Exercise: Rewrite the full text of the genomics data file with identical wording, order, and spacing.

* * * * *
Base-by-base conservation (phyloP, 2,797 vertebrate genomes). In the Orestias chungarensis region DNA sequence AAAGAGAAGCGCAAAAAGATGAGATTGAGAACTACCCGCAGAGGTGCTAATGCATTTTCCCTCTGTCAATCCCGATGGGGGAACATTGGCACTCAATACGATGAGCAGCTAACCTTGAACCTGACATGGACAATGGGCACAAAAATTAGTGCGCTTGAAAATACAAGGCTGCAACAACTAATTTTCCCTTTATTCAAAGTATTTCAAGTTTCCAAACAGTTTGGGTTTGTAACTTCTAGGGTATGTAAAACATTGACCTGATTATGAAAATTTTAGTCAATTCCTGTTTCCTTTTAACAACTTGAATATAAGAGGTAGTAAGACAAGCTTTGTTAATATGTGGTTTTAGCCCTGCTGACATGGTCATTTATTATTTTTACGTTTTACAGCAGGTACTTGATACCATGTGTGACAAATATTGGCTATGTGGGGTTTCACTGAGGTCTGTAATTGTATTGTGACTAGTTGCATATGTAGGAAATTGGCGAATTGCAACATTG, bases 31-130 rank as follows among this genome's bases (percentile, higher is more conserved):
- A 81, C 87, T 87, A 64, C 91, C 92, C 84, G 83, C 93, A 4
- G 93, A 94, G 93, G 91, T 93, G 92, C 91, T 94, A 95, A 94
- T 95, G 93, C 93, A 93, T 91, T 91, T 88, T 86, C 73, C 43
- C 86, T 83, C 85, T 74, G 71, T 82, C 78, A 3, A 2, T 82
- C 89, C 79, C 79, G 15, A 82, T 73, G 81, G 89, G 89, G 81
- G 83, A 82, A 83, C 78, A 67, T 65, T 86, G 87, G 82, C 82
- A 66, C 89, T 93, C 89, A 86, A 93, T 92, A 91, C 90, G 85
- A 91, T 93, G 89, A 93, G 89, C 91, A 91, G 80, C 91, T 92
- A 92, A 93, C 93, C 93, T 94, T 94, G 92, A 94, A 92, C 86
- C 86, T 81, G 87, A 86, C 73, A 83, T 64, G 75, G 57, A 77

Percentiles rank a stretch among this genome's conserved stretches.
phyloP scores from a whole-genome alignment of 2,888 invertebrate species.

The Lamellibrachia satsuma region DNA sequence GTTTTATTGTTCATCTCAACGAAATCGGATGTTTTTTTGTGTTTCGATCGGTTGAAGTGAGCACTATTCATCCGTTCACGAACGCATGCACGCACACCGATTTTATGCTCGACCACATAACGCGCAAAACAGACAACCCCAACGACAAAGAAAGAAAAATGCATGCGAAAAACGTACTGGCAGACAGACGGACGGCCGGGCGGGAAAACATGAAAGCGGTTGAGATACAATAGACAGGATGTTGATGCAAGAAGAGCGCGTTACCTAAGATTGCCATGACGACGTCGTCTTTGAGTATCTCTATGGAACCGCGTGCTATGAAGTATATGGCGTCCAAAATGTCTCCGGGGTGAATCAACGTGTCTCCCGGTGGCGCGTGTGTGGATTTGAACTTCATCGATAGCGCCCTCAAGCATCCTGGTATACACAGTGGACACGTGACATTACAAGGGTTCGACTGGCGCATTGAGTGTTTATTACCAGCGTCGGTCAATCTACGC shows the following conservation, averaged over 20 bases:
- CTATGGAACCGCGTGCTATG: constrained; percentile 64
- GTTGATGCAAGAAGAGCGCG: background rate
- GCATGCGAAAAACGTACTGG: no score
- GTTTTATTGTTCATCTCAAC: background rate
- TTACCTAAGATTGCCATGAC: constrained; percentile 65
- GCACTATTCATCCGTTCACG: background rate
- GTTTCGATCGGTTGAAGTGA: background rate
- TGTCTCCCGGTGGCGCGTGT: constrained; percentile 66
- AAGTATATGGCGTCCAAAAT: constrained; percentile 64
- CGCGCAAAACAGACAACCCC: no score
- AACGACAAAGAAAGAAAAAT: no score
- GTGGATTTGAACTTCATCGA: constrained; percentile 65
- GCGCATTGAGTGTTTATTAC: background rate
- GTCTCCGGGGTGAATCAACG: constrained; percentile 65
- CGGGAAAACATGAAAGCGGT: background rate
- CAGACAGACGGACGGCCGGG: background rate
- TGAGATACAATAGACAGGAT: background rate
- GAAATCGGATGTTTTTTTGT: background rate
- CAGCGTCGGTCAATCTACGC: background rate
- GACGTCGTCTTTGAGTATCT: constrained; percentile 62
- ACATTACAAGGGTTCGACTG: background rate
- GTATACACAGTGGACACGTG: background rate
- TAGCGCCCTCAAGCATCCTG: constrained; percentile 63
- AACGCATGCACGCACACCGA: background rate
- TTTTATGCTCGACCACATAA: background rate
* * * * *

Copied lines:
Base-by-base conservation (phyloP, 2,797 vertebrate genomes). In the Orestias chungarensis region DNA sequence AAAGAGAAGCGCAAAAAGATGAGATTGAGAACTACCCGCAGAGGTGCTAATGCATTTTCCCTCTGTCAATCCCGATGGGGGAACATTGGCACTCAATACGATGAGCAGCTAACCTTGAACCTGACATGGACAATGGGCACAAAAATTAGTGCGCTTGAAAATACAAGGCTGCAACAACTAATTTTCCCTTTATTCAAAGTATTTCAAGTTTCCAAACAGTTTGGGTTTGTAACTTCTAGGGTATGTAAAACATTGACCTGATTATGAAAATTTTAGTCAATTCCTGTTTCCTTTTAACAACTTGAATATAAGAGGTAGTAAGACAAGCTTTGTTAATATGTGGTTTTAGCCCTGCTGACATGGTCATTTATTATTTTTACGTTTTACAGCAGGTACTTGATACCATGTGTGACAAATATTGGCTATGTGGGGTTTCACTGAGGTCTGTAATTGTATTGTGACTAGTTGCATATGTAGGAAATTGGCGAATTGCAACATTG, bases 31-130 rank as follows among this genome's bases (percentile, higher is more conserved):
- A 81, C 87, T 87, A 64, C 91, C 92, C 84, G 83, C 93, A 4
- G 93, A 94, G 93, G 91, T 93, G 92, C 91, T 94, A 95, A 94
- T 95, G 93, C 93, A 93, T 91, T 91, T 88, T 86, C 73, C 43
- C 86, T 83, C 85, T 74, G 71, T 82, C 78, A 3, A 2, T 82
- C 89, C 79, C 79, G 15, A 82, T 73, G 81, G 89, G 89, G 81
- G 83, A 82, A 83, C 78, A 67, T 65, T 86, G 87, G 82, C 82
- A 66, C 89, T 93, C 89, A 86, A 93, T 92, A 91, C 90, G 85
- A 91, T 93, G 89, A 93, G 89, C 91, A 91, G 80, C 91, T 92
- A 92, A 93, C 93, C 93, T 94, T 94, G 92, A 94, A 92, C 86
- C 86, T 81, G 87, A 86, C 73, A 83, T 64, G 75, G 57, A 77

Percentiles rank a stretch among this genome's conserved stretches.
phyloP scores from a whole-genome alignment of 2,888 invertebrate species.

The Lamellibrachia satsuma region DNA sequence GTTTTATTGTTCATCTCAACGAAATCGGATGTTTTTTTGTGTTTCGATCGGTTGAAGTGAGCACTATTCATCCGTTCACGAACGCATGCACGCACACCGATTTTATGCTCGACCACATAACGCGCAAAACAGACAACCCCAACGACAAAGAAAGAAAAATGCATGCGAAAAACGTACTGGCAGACAGACGGACGGCCGGGCGGGAAAACATGAAAGCGGTTGAGATACAATAGACAGGATGTTGATGCAAGAAGAGCGCGTTACCTAAGATTGCCATGACGACGTCGTCTTTGAGTATCTCTATGGAACCGCGTGCTATGAAGTATATGGCGTCCAAAATGTCTCCGGGGTGAATCAACGTGTCTCCCGGTGGCGCGTGTGTGGATTTGAACTTCATCGATAGCGCCCTCAAGCATCCTGGTATACACAGTGGACACGTGACATTACAAGGGTTCGACTGGCGCATTGAGTGTTTATTACCAGCGTCGGTCAATCTACGC shows the following conservation, averaged over 20 bases:
- CTATGGAACCGCGTGCTATG: constrained; percentile 64
- GTTGATGCAAGAAGAGCGCG: background rate
- GCATGCGAAAAACGTACTGG: no score
- GTTTTATTGTTCATCTCAAC: background rate
- TTACCTAAGATTGCCATGAC: constrained; percentile 65
- GCACTATTCATCCGTTCACG: background rate
- GTTTCGATCGGTTGAAGTGA: background rate
- TGTCTCCCGGTGGCGCGTGT: constrained; percentile 66
- AAGTATATGGCGTCCAAAAT: constrained; percentile 64
- CGCGCAAAACAGACAACCCC: no score
- AACGACAAAGAAAGAAAAAT: no score
- GTGGATTTGAACTTCATCGA: constrained; percentile 65
- GCGCATTGAGTGTTTATTAC: background rate
- GTCTCCGGGGTGAATCAACG: constrained; percentile 65
- CGGGAAAACATGAAAGCGGT: background rate
- CAGACAGACGGACGGCCGGG: background rate
- TGAGATACAATAGACAGGAT: background rate
- GAAATCGGATGTTTTTTTGT: background rate
- CAGCGTCGGTCAATCTACGC: background rate
- GACGTCGTCTTTGAGTATCT: constrained; percentile 62
- ACATTACAAGGGTTCGACTG: background rate
- GTATACACAGTGGACACGTG: background rate
- TAGCGCCCTCAAGCATCCTG: constrained; percentile 63
- AACGCATGCACGCACACCGA: background rate
- TTTTATGCTCGACCACATAA: background rate